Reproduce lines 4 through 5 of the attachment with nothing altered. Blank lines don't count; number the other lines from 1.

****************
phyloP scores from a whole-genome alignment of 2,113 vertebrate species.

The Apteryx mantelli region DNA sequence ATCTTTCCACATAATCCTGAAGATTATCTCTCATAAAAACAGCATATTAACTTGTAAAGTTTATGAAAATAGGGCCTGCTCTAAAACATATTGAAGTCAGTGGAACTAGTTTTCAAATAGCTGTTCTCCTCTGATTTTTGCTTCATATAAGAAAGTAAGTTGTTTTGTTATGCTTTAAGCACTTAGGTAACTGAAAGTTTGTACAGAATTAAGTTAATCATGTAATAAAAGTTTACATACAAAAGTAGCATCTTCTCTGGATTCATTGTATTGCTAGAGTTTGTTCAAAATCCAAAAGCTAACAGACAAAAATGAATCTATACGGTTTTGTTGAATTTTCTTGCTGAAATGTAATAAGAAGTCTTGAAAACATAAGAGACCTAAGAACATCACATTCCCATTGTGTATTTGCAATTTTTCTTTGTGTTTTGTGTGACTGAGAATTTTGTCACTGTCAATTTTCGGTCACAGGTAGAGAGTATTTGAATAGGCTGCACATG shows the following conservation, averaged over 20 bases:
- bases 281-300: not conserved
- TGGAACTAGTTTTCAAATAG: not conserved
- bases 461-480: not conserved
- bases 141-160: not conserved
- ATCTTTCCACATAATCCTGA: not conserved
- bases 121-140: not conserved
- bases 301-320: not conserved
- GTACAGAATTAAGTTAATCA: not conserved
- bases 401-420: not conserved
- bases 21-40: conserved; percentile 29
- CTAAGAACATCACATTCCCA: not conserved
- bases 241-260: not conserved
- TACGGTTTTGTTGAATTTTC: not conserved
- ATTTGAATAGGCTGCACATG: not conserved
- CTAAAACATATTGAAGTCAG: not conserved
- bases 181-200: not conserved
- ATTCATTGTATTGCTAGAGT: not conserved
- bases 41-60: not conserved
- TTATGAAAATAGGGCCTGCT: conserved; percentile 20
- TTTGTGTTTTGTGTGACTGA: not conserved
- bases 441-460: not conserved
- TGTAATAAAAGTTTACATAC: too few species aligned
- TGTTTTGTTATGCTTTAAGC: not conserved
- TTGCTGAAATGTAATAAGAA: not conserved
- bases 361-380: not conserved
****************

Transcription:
- TGGAACTAGTTTTCAAATAG: not conserved
- bases 461-480: not conserved